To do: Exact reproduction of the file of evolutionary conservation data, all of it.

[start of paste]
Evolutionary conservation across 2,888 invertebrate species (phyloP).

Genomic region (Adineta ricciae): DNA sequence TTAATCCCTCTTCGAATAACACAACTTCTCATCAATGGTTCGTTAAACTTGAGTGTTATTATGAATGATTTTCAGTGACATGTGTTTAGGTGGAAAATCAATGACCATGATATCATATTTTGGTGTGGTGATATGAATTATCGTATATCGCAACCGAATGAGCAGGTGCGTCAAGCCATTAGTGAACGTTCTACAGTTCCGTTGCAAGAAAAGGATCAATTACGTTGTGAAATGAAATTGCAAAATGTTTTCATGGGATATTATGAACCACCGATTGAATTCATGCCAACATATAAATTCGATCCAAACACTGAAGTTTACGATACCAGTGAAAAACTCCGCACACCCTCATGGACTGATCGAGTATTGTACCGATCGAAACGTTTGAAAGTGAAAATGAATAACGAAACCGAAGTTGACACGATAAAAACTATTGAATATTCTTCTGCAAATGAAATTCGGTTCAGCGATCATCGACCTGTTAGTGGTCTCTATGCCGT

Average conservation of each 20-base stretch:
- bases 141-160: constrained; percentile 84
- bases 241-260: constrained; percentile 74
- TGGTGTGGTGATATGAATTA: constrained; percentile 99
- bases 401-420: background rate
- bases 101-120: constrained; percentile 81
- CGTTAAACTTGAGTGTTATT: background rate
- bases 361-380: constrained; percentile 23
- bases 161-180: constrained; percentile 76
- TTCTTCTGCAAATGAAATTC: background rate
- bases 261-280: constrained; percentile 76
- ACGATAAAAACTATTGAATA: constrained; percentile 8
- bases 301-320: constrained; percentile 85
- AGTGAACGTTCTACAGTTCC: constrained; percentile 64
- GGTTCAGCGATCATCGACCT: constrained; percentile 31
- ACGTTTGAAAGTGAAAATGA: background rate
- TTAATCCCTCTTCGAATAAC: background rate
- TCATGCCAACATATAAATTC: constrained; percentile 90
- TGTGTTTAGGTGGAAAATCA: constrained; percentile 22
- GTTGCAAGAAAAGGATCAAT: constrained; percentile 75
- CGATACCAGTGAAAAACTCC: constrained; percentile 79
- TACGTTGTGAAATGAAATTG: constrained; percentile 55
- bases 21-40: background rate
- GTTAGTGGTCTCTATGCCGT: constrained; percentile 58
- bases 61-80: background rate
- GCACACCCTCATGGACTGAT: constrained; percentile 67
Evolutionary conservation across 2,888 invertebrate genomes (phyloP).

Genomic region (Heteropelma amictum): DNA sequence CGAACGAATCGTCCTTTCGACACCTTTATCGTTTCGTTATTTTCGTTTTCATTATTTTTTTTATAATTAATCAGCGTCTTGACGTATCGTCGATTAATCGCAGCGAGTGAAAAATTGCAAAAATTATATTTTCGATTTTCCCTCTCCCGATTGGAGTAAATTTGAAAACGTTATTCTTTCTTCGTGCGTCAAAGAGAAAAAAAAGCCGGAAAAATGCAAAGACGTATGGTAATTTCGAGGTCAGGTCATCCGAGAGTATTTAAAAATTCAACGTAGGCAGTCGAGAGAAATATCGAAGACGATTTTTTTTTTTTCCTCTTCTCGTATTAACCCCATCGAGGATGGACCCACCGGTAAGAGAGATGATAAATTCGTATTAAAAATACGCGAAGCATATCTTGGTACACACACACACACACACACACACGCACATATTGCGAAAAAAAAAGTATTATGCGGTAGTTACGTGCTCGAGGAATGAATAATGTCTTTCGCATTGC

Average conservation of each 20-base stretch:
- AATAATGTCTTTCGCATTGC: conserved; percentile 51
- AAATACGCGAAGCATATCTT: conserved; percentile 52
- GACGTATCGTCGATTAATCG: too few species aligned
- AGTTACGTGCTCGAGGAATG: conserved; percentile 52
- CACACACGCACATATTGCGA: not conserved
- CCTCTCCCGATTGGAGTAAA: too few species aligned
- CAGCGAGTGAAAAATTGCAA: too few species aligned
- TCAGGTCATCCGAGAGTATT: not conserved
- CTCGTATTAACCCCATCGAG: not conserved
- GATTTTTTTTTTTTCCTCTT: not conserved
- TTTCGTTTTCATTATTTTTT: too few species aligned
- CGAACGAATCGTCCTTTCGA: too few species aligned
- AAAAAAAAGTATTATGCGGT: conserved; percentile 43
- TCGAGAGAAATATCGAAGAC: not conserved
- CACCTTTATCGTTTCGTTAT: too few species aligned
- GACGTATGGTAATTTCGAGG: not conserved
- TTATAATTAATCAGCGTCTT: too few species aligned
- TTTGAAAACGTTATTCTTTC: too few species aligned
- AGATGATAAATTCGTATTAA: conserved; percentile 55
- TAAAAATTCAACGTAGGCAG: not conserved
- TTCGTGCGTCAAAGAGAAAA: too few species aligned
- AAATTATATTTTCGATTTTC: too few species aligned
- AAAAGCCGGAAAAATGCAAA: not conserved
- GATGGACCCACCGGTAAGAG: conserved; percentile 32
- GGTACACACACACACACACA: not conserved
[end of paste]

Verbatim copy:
Evolutionary conservation across 2,888 invertebrate species (phyloP).

Genomic region (Adineta ricciae): DNA sequence TTAATCCCTCTTCGAATAACACAACTTCTCATCAATGGTTCGTTAAACTTGAGTGTTATTATGAATGATTTTCAGTGACATGTGTTTAGGTGGAAAATCAATGACCATGATATCATATTTTGGTGTGGTGATATGAATTATCGTATATCGCAACCGAATGAGCAGGTGCGTCAAGCCATTAGTGAACGTTCTACAGTTCCGTTGCAAGAAAAGGATCAATTACGTTGTGAAATGAAATTGCAAAATGTTTTCATGGGATATTATGAACCACCGATTGAATTCATGCCAACATATAAATTCGATCCAAACACTGAAGTTTACGATACCAGTGAAAAACTCCGCACACCCTCATGGACTGATCGAGTATTGTACCGATCGAAACGTTTGAAAGTGAAAATGAATAACGAAACCGAAGTTGACACGATAAAAACTATTGAATATTCTTCTGCAAATGAAATTCGGTTCAGCGATCATCGACCTGTTAGTGGTCTCTATGCCGT

Average conservation of each 20-base stretch:
- bases 141-160: constrained; percentile 84
- bases 241-260: constrained; percentile 74
- TGGTGTGGTGATATGAATTA: constrained; percentile 99
- bases 401-420: background rate
- bases 101-120: constrained; percentile 81
- CGTTAAACTTGAGTGTTATT: background rate
- bases 361-380: constrained; percentile 23
- bases 161-180: constrained; percentile 76
- TTCTTCTGCAAATGAAATTC: background rate
- bases 261-280: constrained; percentile 76
- ACGATAAAAACTATTGAATA: constrained; percentile 8
- bases 301-320: constrained; percentile 85
- AGTGAACGTTCTACAGTTCC: constrained; percentile 64
- GGTTCAGCGATCATCGACCT: constrained; percentile 31
- ACGTTTGAAAGTGAAAATGA: background rate
- TTAATCCCTCTTCGAATAAC: background rate
- TCATGCCAACATATAAATTC: constrained; percentile 90
- TGTGTTTAGGTGGAAAATCA: constrained; percentile 22
- GTTGCAAGAAAAGGATCAAT: constrained; percentile 75
- CGATACCAGTGAAAAACTCC: constrained; percentile 79
- TACGTTGTGAAATGAAATTG: constrained; percentile 55
- bases 21-40: background rate
- GTTAGTGGTCTCTATGCCGT: constrained; percentile 58
- bases 61-80: background rate
- GCACACCCTCATGGACTGAT: constrained; percentile 67
Evolutionary conservation across 2,888 invertebrate genomes (phyloP).

Genomic region (Heteropelma amictum): DNA sequence CGAACGAATCGTCCTTTCGACACCTTTATCGTTTCGTTATTTTCGTTTTCATTATTTTTTTTATAATTAATCAGCGTCTTGACGTATCGTCGATTAATCGCAGCGAGTGAAAAATTGCAAAAATTATATTTTCGATTTTCCCTCTCCCGATTGGAGTAAATTTGAAAACGTTATTCTTTCTTCGTGCGTCAAAGAGAAAAAAAAGCCGGAAAAATGCAAAGACGTATGGTAATTTCGAGGTCAGGTCATCCGAGAGTATTTAAAAATTCAACGTAGGCAGTCGAGAGAAATATCGAAGACGATTTTTTTTTTTTCCTCTTCTCGTATTAACCCCATCGAGGATGGACCCACCGGTAAGAGAGATGATAAATTCGTATTAAAAATACGCGAAGCATATCTTGGTACACACACACACACACACACACACGCACATATTGCGAAAAAAAAAGTATTATGCGGTAGTTACGTGCTCGAGGAATGAATAATGTCTTTCGCATTGC

Average conservation of each 20-base stretch:
- AATAATGTCTTTCGCATTGC: conserved; percentile 51
- AAATACGCGAAGCATATCTT: conserved; percentile 52
- GACGTATCGTCGATTAATCG: too few species aligned
- AGTTACGTGCTCGAGGAATG: conserved; percentile 52
- CACACACGCACATATTGCGA: not conserved
- CCTCTCCCGATTGGAGTAAA: too few species aligned
- CAGCGAGTGAAAAATTGCAA: too few species aligned
- TCAGGTCATCCGAGAGTATT: not conserved
- CTCGTATTAACCCCATCGAG: not conserved
- GATTTTTTTTTTTTCCTCTT: not conserved
- TTTCGTTTTCATTATTTTTT: too few species aligned
- CGAACGAATCGTCCTTTCGA: too few species aligned
- AAAAAAAAGTATTATGCGGT: conserved; percentile 43
- TCGAGAGAAATATCGAAGAC: not conserved
- CACCTTTATCGTTTCGTTAT: too few species aligned
- GACGTATGGTAATTTCGAGG: not conserved
- TTATAATTAATCAGCGTCTT: too few species aligned
- TTTGAAAACGTTATTCTTTC: too few species aligned
- AGATGATAAATTCGTATTAA: conserved; percentile 55
- TAAAAATTCAACGTAGGCAG: not conserved
- TTCGTGCGTCAAAGAGAAAA: too few species aligned
- AAATTATATTTTCGATTTTC: too few species aligned
- AAAAGCCGGAAAAATGCAAA: not conserved
- GATGGACCCACCGGTAAGAG: conserved; percentile 32
- GGTACACACACACACACACA: not conserved